It's no accident that moving your checking account can be kind of a pain. As I've pointed out on this blog before, banks promote direct deposit and bill pay in part because it makes switching banks much more difficult. Would-be bank switchers have to coordinate moving over their various direct deposits and automatic bill payments to the other account carefully so as not to overdraw their old account or bounce any payments.
Well, add one more thing to the chore list: making absolutely sure all automatic payments and deposits clear before closing your account. Turns out many banks, including JPMorgan Chase and Bank of America, will automatically reopen a closed account should your employer accidentally make a direct deposit into your old account, according to an article by Catherine New that ran late last week in the Huffington Post:
Bank of America will reactivate a closed account if an electronic deposit or credit, like an automatic bill payment, is made. "If we receive something, we may reopen the account to accept the item, and the account may be subject to associated fees," Betty Reiss, a Bank of America spokeswoman, told The Huffington Post. "We remind (customers of that) when they are closing the account."
JPMorgan Chase also will automatically reopen a customer's account after it's closed if the bank receives a deposit. The bank, which recently eliminated its policy to charge customers an account-closing fee, indicates in its fine print that "any closed account may be automatically reopened if we receive a deposit to the account." JPMorgan Chase declined to further comment.
If that happens, it not only forces you to go through the process of shutting down your account all over again, often requiring an in-person visit to the bank, but in some cases, you'll have to settle a fee of anywhere from $25 to $50 for opening and closing an account within 90 days, according to the article.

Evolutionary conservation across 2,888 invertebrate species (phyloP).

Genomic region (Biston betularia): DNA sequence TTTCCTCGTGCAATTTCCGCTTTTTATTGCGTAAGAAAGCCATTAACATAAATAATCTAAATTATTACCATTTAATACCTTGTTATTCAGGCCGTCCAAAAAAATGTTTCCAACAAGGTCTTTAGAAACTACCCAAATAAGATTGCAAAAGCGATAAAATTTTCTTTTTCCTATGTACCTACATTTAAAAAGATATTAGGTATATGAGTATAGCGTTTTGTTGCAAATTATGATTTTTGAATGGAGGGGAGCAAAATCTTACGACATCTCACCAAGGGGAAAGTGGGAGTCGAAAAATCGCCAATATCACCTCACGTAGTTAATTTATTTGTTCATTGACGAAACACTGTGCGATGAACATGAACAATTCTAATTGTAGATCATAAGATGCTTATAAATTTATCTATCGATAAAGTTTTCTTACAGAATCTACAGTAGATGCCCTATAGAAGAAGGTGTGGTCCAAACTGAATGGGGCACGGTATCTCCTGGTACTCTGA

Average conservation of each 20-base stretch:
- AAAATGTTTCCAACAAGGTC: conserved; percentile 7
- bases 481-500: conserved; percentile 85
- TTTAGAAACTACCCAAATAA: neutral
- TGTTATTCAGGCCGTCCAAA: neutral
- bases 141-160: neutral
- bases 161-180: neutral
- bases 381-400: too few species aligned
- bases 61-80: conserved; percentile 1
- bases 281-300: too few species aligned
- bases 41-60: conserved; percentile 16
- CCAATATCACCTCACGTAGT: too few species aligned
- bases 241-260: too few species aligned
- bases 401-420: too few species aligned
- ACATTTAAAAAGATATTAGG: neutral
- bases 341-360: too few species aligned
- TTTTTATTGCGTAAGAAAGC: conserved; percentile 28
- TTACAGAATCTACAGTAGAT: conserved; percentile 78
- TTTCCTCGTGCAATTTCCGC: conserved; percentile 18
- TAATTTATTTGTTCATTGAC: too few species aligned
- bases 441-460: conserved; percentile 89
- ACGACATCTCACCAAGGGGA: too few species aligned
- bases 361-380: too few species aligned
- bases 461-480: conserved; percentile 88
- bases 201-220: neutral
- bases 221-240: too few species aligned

You can see the potential flurry of fees that could result from this practice. Say an old employer, or even Uncle Sam in the case of a tax refund, realized it owed you $200 and direct deposited that to your account. If you weren't notified, that money would likely be subject to fees for not meeting the minimum balance until you realized it was there, at which time you would take it out and pay another $25-$50 to close your account.
For the banks, this cycle of fees works in a couple of different ways. First, it's free money for them, and second, the next time you're thinking about switching a checking account, you'll probably be a little gun-shy if it ended up costing you a big chunk of fees.
As New notes in her story, this is exactly the kind of practice that would be outlawed by The Freedom and Mobility in Banking Act introduced in Congress last fall by Rep. Brad Miller D-N.C. That bill has little chance of moving anytime before the next Congress, but I wouldn't be surprised if the Consumer Financial Protection Bureau addressed the issue at some point.
What do you think? Should banks be able to automatically reopen a closed account? Should they be able to charge a fee for closing it again?
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